Cars 3 also serves as justification in making a sequel by making the themes somewhat different. The action and the racing is similar (which I don’t mind) but the themes do involve a car learning about what he wants in his late career. It’s just a pity that there was not a satisfying payoff of that in the end. There are some decent moments but because the ideas Cars 3 dabbles in are not fully realized, Cars 3 does not separate itself from the rest of the pack.

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It’s a battle between old scool and new school and a battle of driving faster or driving smarter.

In between all of the action and ideas are some moments of humor and social satire. There a funny class between old-school fitness training with new-school fitness training. Cars 3 also satirizes sports broadcasting by the female cars giving superfluous sporting statistics and Cars 3 even makes fun of Pixar themselves turning into a cash cow franchise.

Ultimately I see Cars 3 as a movie that is firmly on the right track but lacks the courage of it’s convictions to go the distance. For another analogy: They built the car but not the road to drive on to experience the feeling of freedom. Still, it’s a pretty nice car to own. ⭐⭐⭐1/2.

 

 

 

 

Despicable Me 3 Review

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Acting ⭐⭐⭐
Build ⭐1/2
Writing:⭐⭐⭐1/4
Characters ⭐⭐3/4
Visuals: ⭐⭐⭐1/2

The Despicable Me franchise has always had it’s childish slapstick embedded into a story and it has usually worked. With Despicable Me 3, it is used as the crux and has it’s hits and misses. Because of that, Despicable me has some laughs and insightful moments, but can never fully develop them.

The story: Gru (Steve Carrell) who discovers he has a twin brother called Stu. They work together as criminals to try and take a diamond that was stolen by Balthazar Bratt (Trey Parker) who is using that diamond to create a monster to destroy the world.

Illumination Entertainment knows you like the Minions so they are going to give it to you. There is a ton of kids slapstick humor with the Minions that kids will enjoy. I did not mind either until they kept doing Minion gags for what felt like forever. Eventually, I started to lose interest in the comedy as I felt it was getting stale.

After the entire first act of wacky comedy do we finally start to develop characters and eventually the plot. They try to develop characters such as Gru’s insecurities and Agnes (Gru’s youngest adoptive daughter) supposed loss of innocence but never works as well as it could have. I feel that’s because they spent so much time on action and comedic sequences that the story inadvertently falls by the wayside.

While Despicable Me 3 is a decent movie it plays so frustratingly safe that I have become somewhat disappointed in the franchise. The reason I am disappointed is that I know they can make great movies like the original. The original balanced the tones between action, comedy and drama perfectly. By the thrid time around it seems to have lost some of the substances by creating too much tiresome slapstick and little action or drama to counterbalance it ⭐⭐3/4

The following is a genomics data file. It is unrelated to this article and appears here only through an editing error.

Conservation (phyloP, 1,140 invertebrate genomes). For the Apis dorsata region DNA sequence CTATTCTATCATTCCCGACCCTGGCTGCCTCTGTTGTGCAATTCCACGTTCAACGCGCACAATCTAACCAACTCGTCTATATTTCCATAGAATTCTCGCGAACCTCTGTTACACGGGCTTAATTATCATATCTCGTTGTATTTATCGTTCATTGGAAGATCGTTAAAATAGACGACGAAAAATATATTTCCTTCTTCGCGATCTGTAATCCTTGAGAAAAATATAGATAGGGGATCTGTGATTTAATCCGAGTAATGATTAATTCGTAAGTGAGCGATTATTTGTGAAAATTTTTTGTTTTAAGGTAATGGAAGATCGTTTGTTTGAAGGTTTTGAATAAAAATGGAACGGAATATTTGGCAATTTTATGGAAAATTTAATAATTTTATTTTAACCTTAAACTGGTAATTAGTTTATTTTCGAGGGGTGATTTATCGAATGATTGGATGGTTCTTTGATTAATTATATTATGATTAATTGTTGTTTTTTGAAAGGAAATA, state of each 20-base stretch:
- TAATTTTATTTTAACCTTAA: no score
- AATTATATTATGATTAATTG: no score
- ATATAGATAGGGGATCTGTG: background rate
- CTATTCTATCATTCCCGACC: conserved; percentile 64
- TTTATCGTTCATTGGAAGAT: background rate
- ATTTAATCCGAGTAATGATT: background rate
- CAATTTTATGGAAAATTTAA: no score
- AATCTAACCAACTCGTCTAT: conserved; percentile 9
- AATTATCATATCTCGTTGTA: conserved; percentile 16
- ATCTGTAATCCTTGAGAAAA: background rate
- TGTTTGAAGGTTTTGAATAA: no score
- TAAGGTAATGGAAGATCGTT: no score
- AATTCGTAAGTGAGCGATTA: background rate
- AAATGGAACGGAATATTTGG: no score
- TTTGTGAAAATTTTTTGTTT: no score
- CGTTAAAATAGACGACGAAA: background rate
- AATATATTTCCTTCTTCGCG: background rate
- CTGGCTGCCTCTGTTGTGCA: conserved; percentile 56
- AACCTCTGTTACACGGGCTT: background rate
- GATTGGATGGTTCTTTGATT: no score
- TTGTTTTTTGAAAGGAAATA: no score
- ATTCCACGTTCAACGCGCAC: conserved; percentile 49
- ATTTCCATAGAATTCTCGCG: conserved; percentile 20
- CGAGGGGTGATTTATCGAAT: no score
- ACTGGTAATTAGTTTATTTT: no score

The Mummy: Dead on Arrival

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Acting ⭐1/2
Build ⭐⭐
Writing ⛧⛧
Characters ⭐3/4
Visuals ⭐⭐1/2

Creating Universes are now a trend in movie industry now more than ever and Universal have responded badly to the changing trend. The Mummy, the first movie of the “Dark Universe” franchise Universal have made and it’s like watching paint dry. It is so boring that Tom Cruise couldn’t save it. If an energetic Tom Cruise can’t save it, that’s all you need to know about how bad The Mummy was.

Tom Cruise plays a soldier stealing ancient artifacts and selling them for profit. When he gets involved in a conflict zone, he finds an underground temple that awakens Ahmanet (Sofia Boutella) and Cruise has to stop her from creating her new world order.

That is the jist of the plot, though The Mummy makes it feel needlessly complicated. To be fair on the movie’s part, there are two action scenes that were good and the CGI is not too terrible. While in any movie, that is not a pass mark, it is certainly a redeemable film if I can easily spot some redeeming qualities.

What redeeming qualitys The Mummy had however vwas swallowed up in a sea of bland boring badness. There are many bad things about The Mummy but I will limit it to two major components which are the tedious dialogue and the zany genre shifting that never gels together nor works on their own.

The writing is terrible in ways that make me wonder if the six writers ever proofread what they were writing. The writing is a flood of expository dialogue that is never interesting. This is due to The Mummy needing to “build the franchise”.

The expository dialogue is either narration, expositions of mythology or lazy writing to get out plot holes. Russel Crowe must have been bewildered with the amount of dialogue he had to read for his role. Eventually, The Mummy stopped becoming a film and more about an audiobook on ancient Egyptian mythology narrated by Russel Crowe.

Beyond the bad writing, The Mummy also loves to shift between genres like horror and action-comedy whenever it wants to without it ever feeling like a smooth transition. This did not matter much as the horror scenes were not scary, the comedy was not funny and the action only mildly thrilling. The only good scenes are when Tom Cruise gets to be Tom Cruise (which is about two or three sequences). Trust me, you will know what those are because they will stand out from the 120 other minutes of nothing.

The Mummy is the worst kind of franchise building that you could imagine. It’s the kind where they introduce characters and have limited depth to them for which they will be revealed in subsequent films. It also feels like a stopgap for other subsequent movies and this is the first in the franchise. The Mummy is unusually bad. ⭐1/4